Code:
map ^Y mt:'m,'t w! ~/.ex_yank^M
map ^P :read ~/.ex_yank^M
Who said vi(1) isn't scriptable? ;)
 

-Snake-

Active Member

Thanks: 22
Messages: 129

#6
I've forced myself to learn vi(1). One of the major reason is that it's typically the only editor that's available on different Unix(-like) systems. So it's quite useful to know at least some of the basic editing commands. Now I'm starting to really enjoy vi(1) and vim(1). Muscle memory has gotten so bad I have many MS Word documents with :wq sporadically appearing in the middle of a page :D
The reason why I was most interested in vi / vim was just that! vi is pre-installed on any unix-like system. In addition, I really like the simplicity of vim, I prefer to use simple commands like ":wq"

Although I recognize that emacs is very flexible when installing extensions, each has its advantages and disadvantages.
 

Cthulhux

Active Member

Thanks: 76
Messages: 208

#7
vi is pre-installed on any unix-like system.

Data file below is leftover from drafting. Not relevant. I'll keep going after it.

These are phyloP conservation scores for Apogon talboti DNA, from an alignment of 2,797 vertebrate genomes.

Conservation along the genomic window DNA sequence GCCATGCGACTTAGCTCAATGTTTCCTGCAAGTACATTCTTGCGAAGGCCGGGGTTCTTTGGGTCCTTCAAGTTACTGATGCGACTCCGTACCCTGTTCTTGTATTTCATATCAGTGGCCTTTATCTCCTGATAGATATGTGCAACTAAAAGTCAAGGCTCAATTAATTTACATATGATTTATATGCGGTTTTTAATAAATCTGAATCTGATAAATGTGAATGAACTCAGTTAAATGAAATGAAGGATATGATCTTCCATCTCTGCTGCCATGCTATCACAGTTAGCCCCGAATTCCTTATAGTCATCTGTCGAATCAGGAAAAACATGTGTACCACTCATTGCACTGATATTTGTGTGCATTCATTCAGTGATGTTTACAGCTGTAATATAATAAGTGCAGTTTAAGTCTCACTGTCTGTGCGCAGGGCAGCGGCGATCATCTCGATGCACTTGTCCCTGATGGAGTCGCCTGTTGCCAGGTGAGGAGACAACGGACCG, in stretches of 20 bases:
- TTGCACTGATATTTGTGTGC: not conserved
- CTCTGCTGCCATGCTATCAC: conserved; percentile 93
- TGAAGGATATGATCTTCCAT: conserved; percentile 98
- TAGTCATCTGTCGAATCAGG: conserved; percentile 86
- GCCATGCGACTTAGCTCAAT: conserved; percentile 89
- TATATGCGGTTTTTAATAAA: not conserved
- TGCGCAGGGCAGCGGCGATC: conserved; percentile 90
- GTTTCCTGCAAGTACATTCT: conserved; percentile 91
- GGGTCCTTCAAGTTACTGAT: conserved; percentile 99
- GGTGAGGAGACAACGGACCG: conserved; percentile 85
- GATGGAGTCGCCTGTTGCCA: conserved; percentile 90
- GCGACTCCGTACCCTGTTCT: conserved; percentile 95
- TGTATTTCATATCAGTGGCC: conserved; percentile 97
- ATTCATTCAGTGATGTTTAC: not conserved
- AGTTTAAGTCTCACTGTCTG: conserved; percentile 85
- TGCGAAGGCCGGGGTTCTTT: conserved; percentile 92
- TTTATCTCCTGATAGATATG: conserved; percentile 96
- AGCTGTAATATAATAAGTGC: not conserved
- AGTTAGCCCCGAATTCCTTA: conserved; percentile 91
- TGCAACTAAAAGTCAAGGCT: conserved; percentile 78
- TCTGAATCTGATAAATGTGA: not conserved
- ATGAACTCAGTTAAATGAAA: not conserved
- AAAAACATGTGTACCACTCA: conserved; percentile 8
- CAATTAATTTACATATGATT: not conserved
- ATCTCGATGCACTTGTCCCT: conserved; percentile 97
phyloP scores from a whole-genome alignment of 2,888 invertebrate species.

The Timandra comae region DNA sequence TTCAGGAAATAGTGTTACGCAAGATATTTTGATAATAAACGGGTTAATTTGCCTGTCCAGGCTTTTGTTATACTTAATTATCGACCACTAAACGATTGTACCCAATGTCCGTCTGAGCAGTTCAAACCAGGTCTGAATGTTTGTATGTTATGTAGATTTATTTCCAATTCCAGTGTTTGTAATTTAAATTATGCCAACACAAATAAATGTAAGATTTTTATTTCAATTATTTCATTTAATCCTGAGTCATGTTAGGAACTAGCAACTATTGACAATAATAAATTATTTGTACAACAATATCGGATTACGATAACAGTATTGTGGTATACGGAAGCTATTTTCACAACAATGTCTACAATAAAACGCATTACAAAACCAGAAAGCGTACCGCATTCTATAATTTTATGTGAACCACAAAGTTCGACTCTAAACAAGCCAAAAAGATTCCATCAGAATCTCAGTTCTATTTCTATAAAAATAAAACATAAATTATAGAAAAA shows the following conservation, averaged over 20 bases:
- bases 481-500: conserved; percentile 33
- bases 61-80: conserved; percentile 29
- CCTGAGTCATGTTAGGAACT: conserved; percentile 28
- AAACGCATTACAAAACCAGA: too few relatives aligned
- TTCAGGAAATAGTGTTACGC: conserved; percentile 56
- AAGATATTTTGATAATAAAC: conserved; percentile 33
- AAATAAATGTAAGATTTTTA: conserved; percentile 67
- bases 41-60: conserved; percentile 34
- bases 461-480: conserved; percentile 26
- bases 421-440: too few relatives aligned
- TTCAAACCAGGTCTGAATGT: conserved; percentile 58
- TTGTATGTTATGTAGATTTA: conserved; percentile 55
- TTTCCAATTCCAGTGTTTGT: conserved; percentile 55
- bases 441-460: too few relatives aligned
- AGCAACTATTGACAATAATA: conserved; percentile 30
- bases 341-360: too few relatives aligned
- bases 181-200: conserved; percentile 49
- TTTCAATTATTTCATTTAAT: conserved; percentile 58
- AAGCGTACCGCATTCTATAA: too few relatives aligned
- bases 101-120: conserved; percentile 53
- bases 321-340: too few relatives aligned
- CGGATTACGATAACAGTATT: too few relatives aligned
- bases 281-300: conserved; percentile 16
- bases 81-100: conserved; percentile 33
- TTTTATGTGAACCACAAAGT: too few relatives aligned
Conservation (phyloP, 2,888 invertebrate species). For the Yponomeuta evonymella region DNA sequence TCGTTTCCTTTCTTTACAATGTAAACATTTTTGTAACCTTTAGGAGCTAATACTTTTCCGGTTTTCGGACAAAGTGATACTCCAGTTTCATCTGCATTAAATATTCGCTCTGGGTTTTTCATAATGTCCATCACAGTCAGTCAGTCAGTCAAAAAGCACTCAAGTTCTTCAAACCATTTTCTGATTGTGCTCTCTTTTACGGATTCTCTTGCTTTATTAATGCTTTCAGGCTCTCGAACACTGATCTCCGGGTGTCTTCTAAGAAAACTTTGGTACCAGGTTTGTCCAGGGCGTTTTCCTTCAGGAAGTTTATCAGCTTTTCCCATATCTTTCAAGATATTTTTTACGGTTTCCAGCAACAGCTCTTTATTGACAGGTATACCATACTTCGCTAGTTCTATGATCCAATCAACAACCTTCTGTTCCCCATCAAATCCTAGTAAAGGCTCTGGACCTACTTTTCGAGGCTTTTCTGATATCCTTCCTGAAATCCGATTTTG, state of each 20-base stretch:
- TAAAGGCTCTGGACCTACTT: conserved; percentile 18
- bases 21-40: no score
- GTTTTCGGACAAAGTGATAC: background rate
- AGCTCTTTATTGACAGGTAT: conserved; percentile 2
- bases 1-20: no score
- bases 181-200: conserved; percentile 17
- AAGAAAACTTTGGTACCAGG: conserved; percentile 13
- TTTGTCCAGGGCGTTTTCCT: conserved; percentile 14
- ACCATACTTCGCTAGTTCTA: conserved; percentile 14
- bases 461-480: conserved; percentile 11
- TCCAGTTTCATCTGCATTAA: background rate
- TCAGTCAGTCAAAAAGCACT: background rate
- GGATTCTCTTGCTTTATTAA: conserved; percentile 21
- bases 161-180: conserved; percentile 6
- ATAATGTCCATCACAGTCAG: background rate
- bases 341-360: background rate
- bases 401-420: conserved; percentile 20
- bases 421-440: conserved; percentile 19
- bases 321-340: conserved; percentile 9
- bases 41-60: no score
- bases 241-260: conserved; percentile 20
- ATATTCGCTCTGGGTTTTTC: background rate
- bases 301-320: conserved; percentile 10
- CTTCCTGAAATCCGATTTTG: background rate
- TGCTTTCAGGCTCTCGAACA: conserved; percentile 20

So is ed, thanks to POSIX; however, with the rise of Linux, this is not guaranteed anymore. Gentoo, for example, had replaced vi by nano around 2006, Void Linux comes without ed as well.
 

Snurg

Aspiring Daemon

Thanks: 325
Messages: 794

#8
My main editor is Kate.
I like very much that it has block marking mode (toggle between line and block marking modes with ctrl-shift-B).
This is not only useful for copy/pasting, but also for editing.
Try marking a block over a few lines and start typing... just cool :)
Other things I like with Kate is that it has sweet window splitting and does not annoy/distract me with "fancy" optics.

When in console, I use vi. But I don't like switching often between vi and Kate, because my muscle memory also has degenerated, like SirDice explained...